A gay teacher was fired from a North Carolina Catholic high school, the first firing announced in 2015 after a year which saw more than twenty church workers losing their jobs over LGBT-related employment disputes. Who is actually responsible for the firing the decision is disputed.
Lonnie Billard, who taught English and drama at Charlotte Catholic High School, was fired last summer after more than fifteen years of teaching during which he won the teacher of the year award multiple times. Billard was let go when his engagement to a male partner became public on Facebook. According to Billard, the firing comes directly from the Diocese of Charlotte, not the school. QNotes repots :
” ‘This was not a decision by Charlotte Catholic High School,’ Billard said in an interview with qnotes on Monday. ‘I had talked with one of the administration officials. He knew [about the announcement]. He didn’t care. He said he knew me to be a good teacher and a good person.’…
” ‘Apparently there were a couple teachers there who are super-conservative Catholic…They are not friends of mine on Facebook, but they found out about it and escalated it so it got to the diocese.’ “
However, the diocese’s newspaper reports it was administrators at Charlotte Catholic who fired Billard from substitute teaching, a position he has held since retiring in 2012. Despite placing the blame for the decision with the school, a diocesan spokesperson is defending the firing which Billard says is not only personally upsetting but also quite dangerous for LGBT students. The teacher told QNotes:
” ‘I was terribly hurt…I love to teach. I absolutely love to teach and to be denied that opportunity for something never even enters the classroom was devastating.’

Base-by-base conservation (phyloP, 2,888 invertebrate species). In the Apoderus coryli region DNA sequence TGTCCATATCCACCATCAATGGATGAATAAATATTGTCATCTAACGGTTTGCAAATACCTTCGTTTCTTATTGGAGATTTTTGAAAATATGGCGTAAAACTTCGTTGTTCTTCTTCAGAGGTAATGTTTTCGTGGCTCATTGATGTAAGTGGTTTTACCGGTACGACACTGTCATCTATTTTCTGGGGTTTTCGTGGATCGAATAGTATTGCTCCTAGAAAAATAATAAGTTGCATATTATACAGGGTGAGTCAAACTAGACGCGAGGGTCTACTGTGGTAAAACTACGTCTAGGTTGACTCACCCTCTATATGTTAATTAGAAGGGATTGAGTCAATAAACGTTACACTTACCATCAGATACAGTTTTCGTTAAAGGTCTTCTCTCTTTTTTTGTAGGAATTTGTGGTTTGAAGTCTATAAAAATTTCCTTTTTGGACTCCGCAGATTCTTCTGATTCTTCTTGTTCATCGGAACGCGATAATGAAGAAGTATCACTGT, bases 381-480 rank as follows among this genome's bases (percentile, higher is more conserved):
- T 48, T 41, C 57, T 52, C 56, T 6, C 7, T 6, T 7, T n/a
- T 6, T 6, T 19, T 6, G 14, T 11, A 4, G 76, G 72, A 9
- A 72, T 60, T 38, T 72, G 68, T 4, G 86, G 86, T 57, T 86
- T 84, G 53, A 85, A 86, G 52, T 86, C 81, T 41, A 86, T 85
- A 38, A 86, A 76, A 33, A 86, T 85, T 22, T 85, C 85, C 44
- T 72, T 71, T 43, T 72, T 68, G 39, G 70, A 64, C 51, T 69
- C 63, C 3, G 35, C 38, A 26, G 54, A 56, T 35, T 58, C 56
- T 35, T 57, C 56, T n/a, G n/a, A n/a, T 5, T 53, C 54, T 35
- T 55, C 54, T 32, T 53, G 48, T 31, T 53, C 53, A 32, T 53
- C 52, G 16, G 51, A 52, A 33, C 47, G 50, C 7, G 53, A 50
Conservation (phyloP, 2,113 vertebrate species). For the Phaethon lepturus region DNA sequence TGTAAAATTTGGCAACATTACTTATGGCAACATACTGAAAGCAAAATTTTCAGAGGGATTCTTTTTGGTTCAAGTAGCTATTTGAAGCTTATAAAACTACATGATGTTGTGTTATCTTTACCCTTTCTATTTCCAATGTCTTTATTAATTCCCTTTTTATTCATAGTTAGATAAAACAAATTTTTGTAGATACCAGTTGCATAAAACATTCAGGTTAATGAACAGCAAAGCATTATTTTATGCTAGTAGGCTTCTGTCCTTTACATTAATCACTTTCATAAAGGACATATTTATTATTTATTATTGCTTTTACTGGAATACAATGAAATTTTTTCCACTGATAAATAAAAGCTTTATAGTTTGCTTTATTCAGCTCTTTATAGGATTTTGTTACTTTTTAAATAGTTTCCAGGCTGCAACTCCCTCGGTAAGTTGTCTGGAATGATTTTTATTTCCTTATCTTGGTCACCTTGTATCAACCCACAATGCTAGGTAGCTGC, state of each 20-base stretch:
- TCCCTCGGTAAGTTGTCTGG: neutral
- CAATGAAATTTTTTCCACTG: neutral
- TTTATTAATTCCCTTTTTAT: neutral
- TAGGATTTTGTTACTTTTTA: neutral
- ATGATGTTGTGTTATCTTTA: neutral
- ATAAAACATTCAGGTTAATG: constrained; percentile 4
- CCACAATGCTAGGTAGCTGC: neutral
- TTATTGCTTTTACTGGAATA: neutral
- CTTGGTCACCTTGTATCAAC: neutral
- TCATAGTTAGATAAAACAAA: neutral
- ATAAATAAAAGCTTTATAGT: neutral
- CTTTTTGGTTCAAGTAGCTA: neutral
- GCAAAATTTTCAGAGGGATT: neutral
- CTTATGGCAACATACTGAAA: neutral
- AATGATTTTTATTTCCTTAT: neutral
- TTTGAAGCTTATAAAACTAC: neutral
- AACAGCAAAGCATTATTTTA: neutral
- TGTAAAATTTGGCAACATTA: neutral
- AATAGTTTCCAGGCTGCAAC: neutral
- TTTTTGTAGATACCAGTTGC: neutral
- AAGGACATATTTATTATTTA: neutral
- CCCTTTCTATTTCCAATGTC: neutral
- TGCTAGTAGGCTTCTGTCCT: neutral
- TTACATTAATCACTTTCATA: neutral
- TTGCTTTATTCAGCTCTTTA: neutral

” ‘I know exactly what message it sends. I’ve heard from them. It sends the message that they don’t matter…One of the counselors there actually had a kid come into their office after this announcement and asked, “Am I going to be expelled because I’m gay?” It sends such a destructive and hurtful message to kids, instead of validating them for their beauty and validating them for the love they bring. It tells them they don’t count.’ “
Support from students, parents, alumni, and others at the school has been overwhelming and Billard is confident he will teach elsewhere. However, he is unsure how this will impact his relationship with the church:
” ‘It got to the point where every time something came up, the diocese was so negative and so hurtful to LGBT people. It’s very difficult for me to go into church and find the peace to worship when I know that everything they stand for behind that service is wrong.’ “
This case is not the first time LGBT issues have become controversial for both the Charlotte diocese or the high school. In 2012, a gay music director Steav Bates-Congdon was fired from a parish position for marrying his husband. Last year, the high school hosted anti-gay speaker Dominican Sr. Jane Dominic Laurel who told students at a mandatory all-school assembly that homosexuality results from absentee fathers or masturbation, and she linked same-gender parents to child abuse. After public protests and petitions, more than 1,000 concerned parents showed up to a town hall meeting. The school later apologized for allowing the controversial nun to speak.
In 2014, there were 23 church workers who publicly lost their jobs due to LGBT-related issues. The scandal caused and damage done by each one is immeasurable, but these incidents are especially potent in the minds of high school students who are members of a generation which is overwhelmingly LGBT-positive. Whatever reasons that Charlotte Catholic administrators or the Diocese of Charlotte had for firing Billard, this discrimination is precisely what Pope Francis refers to when he speaks of “vaccines against faith” for young Catholics. Hopefully, this firing, which happened in July 2014 but is only now becoming public, will not be indicative of the months to come.
For Bondings 2.0‘s full coverage of ‘Employment Issues,’ click the category to the right. For a full listing of LGBT-related firings, with links for further information, click here. And if you are interested in helping protect LGBT and ally church workers by implementing an inclusive non-discrimination policy at your local parish or Catholic school, more information on how to do this is available by clicking here.
–Bob Shine, New Ways Ministry